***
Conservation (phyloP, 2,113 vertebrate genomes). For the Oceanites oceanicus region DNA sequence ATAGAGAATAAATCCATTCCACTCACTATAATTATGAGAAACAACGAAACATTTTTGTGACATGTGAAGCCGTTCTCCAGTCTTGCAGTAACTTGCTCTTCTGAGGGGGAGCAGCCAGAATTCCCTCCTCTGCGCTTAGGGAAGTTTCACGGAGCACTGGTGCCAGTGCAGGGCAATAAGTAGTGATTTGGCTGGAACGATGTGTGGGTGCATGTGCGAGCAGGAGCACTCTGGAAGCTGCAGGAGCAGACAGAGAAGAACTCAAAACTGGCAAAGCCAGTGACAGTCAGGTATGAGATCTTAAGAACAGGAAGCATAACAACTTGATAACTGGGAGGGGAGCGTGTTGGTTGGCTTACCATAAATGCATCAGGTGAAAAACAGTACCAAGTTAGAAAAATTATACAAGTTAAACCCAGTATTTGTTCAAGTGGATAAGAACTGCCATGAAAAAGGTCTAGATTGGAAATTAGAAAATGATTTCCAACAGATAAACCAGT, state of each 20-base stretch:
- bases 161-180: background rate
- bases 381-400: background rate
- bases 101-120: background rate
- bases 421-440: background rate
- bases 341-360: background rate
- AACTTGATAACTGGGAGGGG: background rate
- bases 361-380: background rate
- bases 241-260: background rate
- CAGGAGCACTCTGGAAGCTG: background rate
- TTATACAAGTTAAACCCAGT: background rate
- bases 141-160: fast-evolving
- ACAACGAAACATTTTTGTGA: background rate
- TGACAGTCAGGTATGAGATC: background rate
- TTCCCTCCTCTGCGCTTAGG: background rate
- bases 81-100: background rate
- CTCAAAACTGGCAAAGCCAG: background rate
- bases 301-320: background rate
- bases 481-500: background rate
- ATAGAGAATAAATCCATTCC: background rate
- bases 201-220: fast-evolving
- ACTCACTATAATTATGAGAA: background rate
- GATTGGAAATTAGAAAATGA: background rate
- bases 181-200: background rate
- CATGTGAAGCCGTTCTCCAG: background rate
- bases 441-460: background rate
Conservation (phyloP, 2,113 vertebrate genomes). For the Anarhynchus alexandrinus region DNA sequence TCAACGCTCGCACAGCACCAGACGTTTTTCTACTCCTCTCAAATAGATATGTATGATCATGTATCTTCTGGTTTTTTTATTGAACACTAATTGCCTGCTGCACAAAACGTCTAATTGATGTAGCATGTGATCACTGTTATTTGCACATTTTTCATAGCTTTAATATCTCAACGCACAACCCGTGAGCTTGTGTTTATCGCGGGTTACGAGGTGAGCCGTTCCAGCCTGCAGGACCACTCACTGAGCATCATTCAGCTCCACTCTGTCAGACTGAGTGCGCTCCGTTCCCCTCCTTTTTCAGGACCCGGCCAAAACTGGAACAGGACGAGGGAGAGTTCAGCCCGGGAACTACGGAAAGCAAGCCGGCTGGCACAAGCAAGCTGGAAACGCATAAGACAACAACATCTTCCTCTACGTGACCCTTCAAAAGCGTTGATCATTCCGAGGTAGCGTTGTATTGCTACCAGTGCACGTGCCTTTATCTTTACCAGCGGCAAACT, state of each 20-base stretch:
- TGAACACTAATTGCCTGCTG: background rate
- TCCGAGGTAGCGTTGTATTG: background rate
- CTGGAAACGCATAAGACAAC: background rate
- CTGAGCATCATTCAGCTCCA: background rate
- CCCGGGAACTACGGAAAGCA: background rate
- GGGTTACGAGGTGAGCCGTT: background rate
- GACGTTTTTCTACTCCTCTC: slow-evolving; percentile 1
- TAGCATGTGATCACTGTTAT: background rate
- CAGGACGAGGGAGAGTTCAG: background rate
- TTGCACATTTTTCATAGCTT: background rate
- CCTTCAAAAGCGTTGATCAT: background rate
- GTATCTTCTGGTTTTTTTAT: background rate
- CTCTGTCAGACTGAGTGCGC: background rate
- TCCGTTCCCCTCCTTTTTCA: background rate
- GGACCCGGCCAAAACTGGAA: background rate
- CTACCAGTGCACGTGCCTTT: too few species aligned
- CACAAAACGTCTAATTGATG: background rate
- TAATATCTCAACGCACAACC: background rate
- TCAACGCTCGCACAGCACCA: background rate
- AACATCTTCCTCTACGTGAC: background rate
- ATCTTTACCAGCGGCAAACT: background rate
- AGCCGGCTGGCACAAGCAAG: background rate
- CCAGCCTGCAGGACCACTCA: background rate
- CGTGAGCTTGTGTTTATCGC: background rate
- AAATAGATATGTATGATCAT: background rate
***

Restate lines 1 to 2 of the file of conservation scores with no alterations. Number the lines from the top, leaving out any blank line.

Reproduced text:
Conservation (phyloP, 2,113 vertebrate genomes). For the Oceanites oceanicus region DNA sequence ATAGAGAATAAATCCATTCCACTCACTATAATTATGAGAAACAACGAAACATTTTTGTGACATGTGAAGCCGTTCTCCAGTCTTGCAGTAACTTGCTCTTCTGAGGGGGAGCAGCCAGAATTCCCTCCTCTGCGCTTAGGGAAGTTTCACGGAGCACTGGTGCCAGTGCAGGGCAATAAGTAGTGATTTGGCTGGAACGATGTGTGGGTGCATGTGCGAGCAGGAGCACTCTGGAAGCTGCAGGAGCAGACAGAGAAGAACTCAAAACTGGCAAAGCCAGTGACAGTCAGGTATGAGATCTTAAGAACAGGAAGCATAACAACTTGATAACTGGGAGGGGAGCGTGTTGGTTGGCTTACCATAAATGCATCAGGTGAAAAACAGTACCAAGTTAGAAAAATTATACAAGTTAAACCCAGTATTTGTTCAAGTGGATAAGAACTGCCATGAAAAAGGTCTAGATTGGAAATTAGAAAATGATTTCCAACAGATAAACCAGT, state of each 20-base stretch:
- bases 161-180: background rate